Despite advances in health care, infectious microbes continue to be a formidable adversary to scientists and doctors. Vaccines and antibiotics, the mainstays of modern medicine, have not been able to conquer infectious microbes because of their amazing ability to adapt, evolve, and spread to new places. Terrorism aside, one of the greatest dangers from infectious disease we face today is from a massive outbreak of drug-resistant microbes.
Deadly Outbreaks recounts the scientific adventures of a special group of intrepid individuals who investigate these outbreaks around the world and figure out how to stop them. Part homicide detective, part physician, these medical investigators must view the problem from every angle, exhausting every possible source of contamination. Any data gathered in the field must be stripped of human sorrows and carefully analyzed into hard statistics.
Author Dr. Alexandra Levitt is an expert on emerging diseases and other public health threats. Here she shares insider accounts she's collected that go behind the alarming headlines we've seen in the media: mysterious food poisonings, unexplained deaths at a children's hospital, a strange neurologic disease afflicting slaughterhouse workers, flocks of birds dropping dead out of the sky, and drug-resistant malaria running rampant in a refugee camp. Meet the resourceful investigators - doctors, veterinarians, and research scientists - and discover the truth behind these cases and more.
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Customer ReviewsMost Helpful
By AstraeaNova on 14-06-18
This is a fantastic book, it tells you about all those times people really needed TPTB to know what's wrong and how to put it right to save the rest of us from getting any nasty, fatal, diseases.
I've been fascinated by medical science since I was a child and have read books similar to this one before and I got to say this was well worth the listen. It goes into all the details of how diseases emerge, how they are spread, and how they are either eventually cured of not, which can be a very exciting tale.
I would whole heartedly recommend this book.
Customer ReviewsMost Helpful
By Carolyn on 14-08-14
Not the top of the class...
Although this book deals with a subject which I find endlessly fascinating, I must conclude it was a disappointment.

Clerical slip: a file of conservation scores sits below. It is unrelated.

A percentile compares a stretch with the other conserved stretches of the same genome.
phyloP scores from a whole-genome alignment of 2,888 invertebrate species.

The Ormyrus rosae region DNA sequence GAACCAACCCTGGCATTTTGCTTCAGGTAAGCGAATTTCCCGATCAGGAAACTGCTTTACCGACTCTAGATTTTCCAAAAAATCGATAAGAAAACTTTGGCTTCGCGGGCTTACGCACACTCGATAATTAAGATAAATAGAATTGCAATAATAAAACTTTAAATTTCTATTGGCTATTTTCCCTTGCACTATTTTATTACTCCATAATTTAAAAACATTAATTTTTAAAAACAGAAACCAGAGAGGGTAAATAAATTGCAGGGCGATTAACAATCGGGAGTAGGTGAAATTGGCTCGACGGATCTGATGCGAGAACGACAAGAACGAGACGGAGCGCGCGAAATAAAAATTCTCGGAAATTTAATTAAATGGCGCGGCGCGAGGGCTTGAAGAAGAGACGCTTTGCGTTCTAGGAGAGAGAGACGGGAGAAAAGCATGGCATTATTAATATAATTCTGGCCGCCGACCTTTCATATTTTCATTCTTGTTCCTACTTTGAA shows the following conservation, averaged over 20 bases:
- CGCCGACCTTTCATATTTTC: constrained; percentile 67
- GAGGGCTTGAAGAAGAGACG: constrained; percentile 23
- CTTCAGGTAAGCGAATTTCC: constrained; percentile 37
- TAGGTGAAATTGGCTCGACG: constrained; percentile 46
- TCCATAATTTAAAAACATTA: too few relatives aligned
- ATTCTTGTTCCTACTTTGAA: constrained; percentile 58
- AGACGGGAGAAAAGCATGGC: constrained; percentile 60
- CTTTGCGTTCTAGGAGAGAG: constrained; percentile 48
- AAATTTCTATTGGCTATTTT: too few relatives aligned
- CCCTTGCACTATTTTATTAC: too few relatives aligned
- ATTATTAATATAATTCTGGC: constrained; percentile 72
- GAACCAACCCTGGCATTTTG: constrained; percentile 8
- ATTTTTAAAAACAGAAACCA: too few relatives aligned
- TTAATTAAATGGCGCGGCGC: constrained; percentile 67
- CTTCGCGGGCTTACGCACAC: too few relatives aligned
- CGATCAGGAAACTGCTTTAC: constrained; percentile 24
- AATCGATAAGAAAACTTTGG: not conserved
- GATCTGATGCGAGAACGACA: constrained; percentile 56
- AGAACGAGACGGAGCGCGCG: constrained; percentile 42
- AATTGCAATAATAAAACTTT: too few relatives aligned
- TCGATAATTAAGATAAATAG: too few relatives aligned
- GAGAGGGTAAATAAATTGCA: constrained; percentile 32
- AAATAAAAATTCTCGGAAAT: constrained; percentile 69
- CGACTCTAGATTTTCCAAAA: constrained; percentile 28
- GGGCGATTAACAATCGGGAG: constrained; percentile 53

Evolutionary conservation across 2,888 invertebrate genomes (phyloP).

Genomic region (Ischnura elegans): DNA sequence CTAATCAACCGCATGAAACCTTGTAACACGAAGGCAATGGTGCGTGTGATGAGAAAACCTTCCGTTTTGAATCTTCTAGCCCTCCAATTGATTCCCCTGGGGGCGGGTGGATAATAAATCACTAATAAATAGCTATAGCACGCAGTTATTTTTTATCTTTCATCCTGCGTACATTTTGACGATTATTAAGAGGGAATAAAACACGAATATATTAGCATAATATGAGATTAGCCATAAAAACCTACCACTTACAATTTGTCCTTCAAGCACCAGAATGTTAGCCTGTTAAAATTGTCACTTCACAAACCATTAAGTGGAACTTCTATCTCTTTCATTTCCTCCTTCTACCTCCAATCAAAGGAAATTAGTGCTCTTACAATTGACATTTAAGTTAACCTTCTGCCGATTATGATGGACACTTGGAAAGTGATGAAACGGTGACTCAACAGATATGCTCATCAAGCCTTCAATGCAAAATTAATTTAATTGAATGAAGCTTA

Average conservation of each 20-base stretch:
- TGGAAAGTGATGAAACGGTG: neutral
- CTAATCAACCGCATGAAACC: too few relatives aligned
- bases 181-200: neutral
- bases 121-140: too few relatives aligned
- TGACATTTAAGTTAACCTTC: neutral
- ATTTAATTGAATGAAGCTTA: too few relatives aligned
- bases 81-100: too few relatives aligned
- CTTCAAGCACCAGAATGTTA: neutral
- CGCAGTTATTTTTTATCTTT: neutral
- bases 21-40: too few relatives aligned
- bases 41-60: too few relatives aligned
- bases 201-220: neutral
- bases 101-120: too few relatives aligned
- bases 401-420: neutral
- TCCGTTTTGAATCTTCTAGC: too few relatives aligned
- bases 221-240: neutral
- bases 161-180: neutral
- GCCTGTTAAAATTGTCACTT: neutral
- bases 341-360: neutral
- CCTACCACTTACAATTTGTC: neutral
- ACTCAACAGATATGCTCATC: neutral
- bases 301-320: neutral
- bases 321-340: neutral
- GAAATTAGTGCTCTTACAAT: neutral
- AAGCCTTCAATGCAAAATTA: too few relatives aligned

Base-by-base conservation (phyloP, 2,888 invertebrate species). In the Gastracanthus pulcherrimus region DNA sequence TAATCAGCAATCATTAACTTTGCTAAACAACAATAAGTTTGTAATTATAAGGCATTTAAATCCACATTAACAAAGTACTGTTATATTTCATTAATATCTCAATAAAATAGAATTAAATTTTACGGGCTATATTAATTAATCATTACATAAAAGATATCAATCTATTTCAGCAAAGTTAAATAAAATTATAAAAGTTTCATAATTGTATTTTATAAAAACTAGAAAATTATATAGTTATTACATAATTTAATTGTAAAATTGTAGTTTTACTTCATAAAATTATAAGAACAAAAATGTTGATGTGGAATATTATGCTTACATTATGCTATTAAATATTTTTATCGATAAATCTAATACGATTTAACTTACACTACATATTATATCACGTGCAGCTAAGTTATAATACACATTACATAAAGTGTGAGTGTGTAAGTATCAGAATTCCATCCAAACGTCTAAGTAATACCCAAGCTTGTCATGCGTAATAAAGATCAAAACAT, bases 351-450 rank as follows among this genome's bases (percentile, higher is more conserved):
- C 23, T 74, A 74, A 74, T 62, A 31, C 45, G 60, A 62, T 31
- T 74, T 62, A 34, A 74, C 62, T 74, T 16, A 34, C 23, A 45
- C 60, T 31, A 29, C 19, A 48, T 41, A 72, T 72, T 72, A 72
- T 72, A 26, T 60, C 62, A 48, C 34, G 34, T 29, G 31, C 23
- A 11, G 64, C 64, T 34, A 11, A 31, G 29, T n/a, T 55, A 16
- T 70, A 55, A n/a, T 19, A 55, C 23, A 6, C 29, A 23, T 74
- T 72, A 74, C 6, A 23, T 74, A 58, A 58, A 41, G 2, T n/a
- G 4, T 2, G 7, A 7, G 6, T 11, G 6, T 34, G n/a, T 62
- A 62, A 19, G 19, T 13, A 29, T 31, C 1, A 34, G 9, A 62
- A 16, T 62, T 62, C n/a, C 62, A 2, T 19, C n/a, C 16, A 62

The writing is uninspired and sloppy. Perhaps the author would have benefited from a co-author with more varied and interesting prose style, or at least a keen-eyed editor. One glaring mess that stand out in my mind is when a patient with Hanta virus is described as "going into cardiac arrest, and shock." Pretty sure that should be the other way around, which I assume the author knows. Unfortunately, careless errors like that make it hard to lend much credence.
I'm not sure if the print version is any more enjoyable but this was not a good audio version. Narrated by Julie McKay, it is delivered like an instruction manual for assembling furniture. She spells out abbreviations and acronyms constantly ("U-S-A-M-R-I-I-D") instead of utilizing common pronunciations. Her pronunciation of medical terminology leaves a lot to be desired. These things may sound nit-picky, but anyone who reads a lot of audiobooks knows that a narrator can make or break a book!
There are many interesting books on epidemiology; this is just not one of them. "Beating Back the Devil" by Maryn McKenna is a much better book dealing with EIS, and "Spillover" by David Quammen is a really engaging read dealing specifically with diseases that cross over from animal reservoirs. I would recommend both of those a hundred times over "Deadly Outbreaks."
9 of 10 people found this review helpful
By bracken on 16-12-13
Narration is cringe worthy
Julie McKay should stick to narrating children's books if she can't pronounce any better than in this book. Horrible. I have heard most of these cases before. The Philadelphia Legionnaires, the ice cream incident, etc. Very repetitive of other works.
4 of 5 people found this review helpful